One half of double act

February 15, 2002

The RAE has no future unless it is modified to reconnect research to teaching, argues Roger Brown.

There appears to be a near universal view that the 2001 research assessment exercise will be the last of its kind, and that things cannot go on as before, with an ever more intensive assessment process leading to ever more marginal transfers of funds on the basis of ever more dubious criteria. Can, for example, such a high proportion of UK university research really be "world class"? This provides an opportunity for a fundamental rethink about how university research should be funded.

The starting point for such a rethink might be to consider what part research should play in higher education: whether staff research benefits student education and if so how?

The idea that staff research is integral to student learning is deeply embedded in higher education. Yet the condition on which staff research was legitimised was that it should be relevant to the university curriculum and should underpin student learning. Why else should research be conducted in universities at all?

However, as Claudius Gellert, Reading University's professor of education, says: "Academic research became a single-minded, almost fanatical commitment to the advancement of knowledge, one that excluded philosophy, practical applications and any idea of education for life." This is particularly ironic in view of the evidence from the Transparency Review and elsewhere that in virtually every institution research is subsidised from resources obtained for other purposes.

What has happened is that over time research and teaching have become separated. To quote the 1995 report of the Boyer Commission on Educating Undergraduates in the Research University : "Almost without realising it, research universities find themselves in the last half of the century operating large, often huge and extended undergraduate programmes as though they are sideshows to the main event. The numbers are there but the intention is elsewhere."

While the RAE has not caused this, it has certainly reinforced it. How then might research and teaching be reconnected?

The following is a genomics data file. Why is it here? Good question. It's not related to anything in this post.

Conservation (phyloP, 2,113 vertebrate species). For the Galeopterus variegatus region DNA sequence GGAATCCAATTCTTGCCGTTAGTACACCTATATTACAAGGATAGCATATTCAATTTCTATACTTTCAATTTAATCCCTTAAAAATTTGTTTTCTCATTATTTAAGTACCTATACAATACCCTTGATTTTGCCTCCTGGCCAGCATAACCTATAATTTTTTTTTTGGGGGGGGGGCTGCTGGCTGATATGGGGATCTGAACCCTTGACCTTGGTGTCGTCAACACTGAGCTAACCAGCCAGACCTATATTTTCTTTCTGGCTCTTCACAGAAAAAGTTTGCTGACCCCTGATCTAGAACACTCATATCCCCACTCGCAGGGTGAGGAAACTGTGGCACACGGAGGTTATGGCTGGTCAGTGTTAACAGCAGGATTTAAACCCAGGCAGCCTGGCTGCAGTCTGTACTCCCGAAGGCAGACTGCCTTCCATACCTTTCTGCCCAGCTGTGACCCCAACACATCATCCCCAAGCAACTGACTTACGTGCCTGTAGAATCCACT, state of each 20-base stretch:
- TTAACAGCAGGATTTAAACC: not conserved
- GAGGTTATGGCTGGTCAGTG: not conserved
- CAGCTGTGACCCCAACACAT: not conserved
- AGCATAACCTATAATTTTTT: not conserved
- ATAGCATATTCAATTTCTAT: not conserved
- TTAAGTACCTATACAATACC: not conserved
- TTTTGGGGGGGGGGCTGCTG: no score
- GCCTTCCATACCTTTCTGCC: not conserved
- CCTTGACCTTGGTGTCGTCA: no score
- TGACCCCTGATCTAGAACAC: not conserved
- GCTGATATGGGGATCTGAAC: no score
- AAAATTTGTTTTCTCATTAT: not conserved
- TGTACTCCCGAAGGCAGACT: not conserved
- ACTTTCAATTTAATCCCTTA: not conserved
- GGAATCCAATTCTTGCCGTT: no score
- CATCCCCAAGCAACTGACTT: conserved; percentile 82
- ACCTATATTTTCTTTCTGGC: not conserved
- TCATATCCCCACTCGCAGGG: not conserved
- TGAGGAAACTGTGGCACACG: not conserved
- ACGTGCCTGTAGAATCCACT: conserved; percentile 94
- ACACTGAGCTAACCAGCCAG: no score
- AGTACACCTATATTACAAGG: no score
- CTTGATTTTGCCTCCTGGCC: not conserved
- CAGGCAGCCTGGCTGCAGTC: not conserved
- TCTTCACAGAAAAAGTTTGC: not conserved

One option would be to abandon selective assessments such as the RAE and rely on the institutions to maintain the quality of their research, with the arrangements being audited from time to time. If the quality of research has been improved by the RAE by as much as its advocates suggest, why do we need any more?

If, moreover, staff research is so beneficial to student education, why should the bulk of research funding be concentrated in so few universities? Does this not mean condemning the majority of students to a second-class education? The RAE underpins the current hierarchy across UK higher education, something that sits oddly alongside the government's wish to have a diverse and accessible higher education system.

Another, and possibly more realistic, approach is to retain the RAE but to modify it. Its original purpose was to achieve rationalisation in areas of science and technology where the cost of research was high. But in many subjects research is an individual matter, where the costs and difficulties of acquiring information are falling. Why not confine the RAE to those subject areas where concentration is justified on grounds of cost or the need to strengthen disciplinary research capacity? Other forms of quality assurance could be applied to other areas.

The third option is to retain the RAE but to link the funding that comes with it to the reason for having research in universities in the first place. There are various ways in which staff research can be used to support student learning, but at present institutions have little incentive to focus their efforts on this, as opposed to maximising their RAE scores. Obliging them to show how the funding will be used to improve teaching, and carrying out periodic audits to test if this is the case, would get the whole system back on track.

Roger Brown is principal of Southampton Institute.

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